Results from the Mars Science Laboratory parachute decelerator system supersonic qualification program

Anita Sengupta, Adam Steltzner, Keith Comeaux, Graham V Candler, Michael Barnhardt, Carlos Pantano, James Bell, J. T. Heineck, Edward Schairer

Research output: Chapter in Book/Report/Conference proceedingConference contribution

11 Scopus citations

Abstract

In 2010 the Mars Science Laboratory (MSL) Mission will deliver the most massive and scientifically capable rover to the surface of Mars. To deliver this payload, an aerodynamic decelerator is required to decelerate the entry vehicle from supersonic to subsonic speeds, in advance of propulsive descent and touchdown on Mars. The aerodynamic deceleration will be accomplished by a mortar-deployed 21.5-m Viking-type disk-gap-band parachute (DGB), and will be the largest extra-terrestrial decelerator in the history of space exploration [1]. The parachute will deploy at up to Mach 2.2 and 750 Pa, resulting in the highest load and speed experienced by a parachute on Mars. The MSL parachute extends the envelope of the existing heritage deployment space in terms of load, size and Mach number. This has created the challenge of leveraging the existing heritage supersonic-high-altitude database, implementing a ground-based qualification program, and quantifying known aerodynamic instabilities associated with supersonic operation in the Mach regime of the MSL deployment. To address these challenges MSL has embarked upon a physics-based modeling and validation program to explore the fundamental physics associated with DGB-parachute operation in supersonic flow. The functional dependence of parachute performance and stability on Mach number, Reynolds number, parachute size, entry-vehicle size and parachute to entry vehicle proximity, is under investigation. The quantitative understanding garnered from this analytical effort will be used to leverage the existing heritage database of the Viking Lander, Viking Balloon Launched Decelerator Test (BLDT), Mars Pathfinder (MPF) and Mars Exploration Rover (MER) programs for the larger scale, deployment conditions, and modern construction techniques of the MSL parachute system. The physics-based modeling and validation effort includes the development of a coupled fluid and structural solver, i.e. fluid-structure-interaction code, and supersonic wind-tunnel experiments with subscale representations of the flight configuration.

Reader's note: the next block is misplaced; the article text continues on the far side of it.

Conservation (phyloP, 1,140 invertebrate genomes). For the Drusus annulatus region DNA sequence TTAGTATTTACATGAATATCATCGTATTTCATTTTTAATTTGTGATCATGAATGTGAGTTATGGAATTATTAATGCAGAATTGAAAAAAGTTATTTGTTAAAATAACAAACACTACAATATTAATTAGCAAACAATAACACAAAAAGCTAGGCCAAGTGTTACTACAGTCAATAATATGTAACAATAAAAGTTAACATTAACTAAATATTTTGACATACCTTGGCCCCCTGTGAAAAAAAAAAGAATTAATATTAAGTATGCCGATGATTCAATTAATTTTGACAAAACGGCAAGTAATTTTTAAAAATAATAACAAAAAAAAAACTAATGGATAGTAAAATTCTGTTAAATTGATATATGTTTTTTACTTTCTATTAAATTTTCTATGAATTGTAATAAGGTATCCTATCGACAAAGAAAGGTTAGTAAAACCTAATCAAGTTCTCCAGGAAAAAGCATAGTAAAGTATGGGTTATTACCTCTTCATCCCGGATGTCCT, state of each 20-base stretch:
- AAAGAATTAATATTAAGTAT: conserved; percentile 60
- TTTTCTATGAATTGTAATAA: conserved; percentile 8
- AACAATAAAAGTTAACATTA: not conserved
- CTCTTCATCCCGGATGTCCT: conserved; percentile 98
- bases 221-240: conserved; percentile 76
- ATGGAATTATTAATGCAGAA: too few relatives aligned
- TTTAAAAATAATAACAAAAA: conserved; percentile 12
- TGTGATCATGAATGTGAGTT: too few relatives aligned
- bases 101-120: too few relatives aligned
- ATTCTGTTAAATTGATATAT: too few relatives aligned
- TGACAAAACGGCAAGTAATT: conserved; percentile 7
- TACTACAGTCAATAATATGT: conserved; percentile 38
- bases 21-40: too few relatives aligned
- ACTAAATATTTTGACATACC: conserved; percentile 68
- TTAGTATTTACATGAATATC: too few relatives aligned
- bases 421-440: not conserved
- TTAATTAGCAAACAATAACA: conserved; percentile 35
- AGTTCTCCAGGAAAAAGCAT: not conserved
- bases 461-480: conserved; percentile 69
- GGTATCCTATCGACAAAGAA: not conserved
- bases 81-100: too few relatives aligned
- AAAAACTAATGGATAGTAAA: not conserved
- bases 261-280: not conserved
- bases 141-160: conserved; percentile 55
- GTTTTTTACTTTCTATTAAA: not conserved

Original languageEnglish (US)
Title of host publication2008 IEEE Aerospace Conference, AC
DOIs
StatePublished - Aug 20 2008
Event2008 IEEE Aerospace Conference, AC - Big Sky, MT, United States
Duration: Mar 1 2008Mar 8 2008

Publication series

NameIEEE Aerospace Conference Proceedings
ISSN (Print)1095-323X

Other

Other2008 IEEE Aerospace Conference, AC
Country/TerritoryUnited States
CityBig Sky, MT
Period3/1/083/8/08

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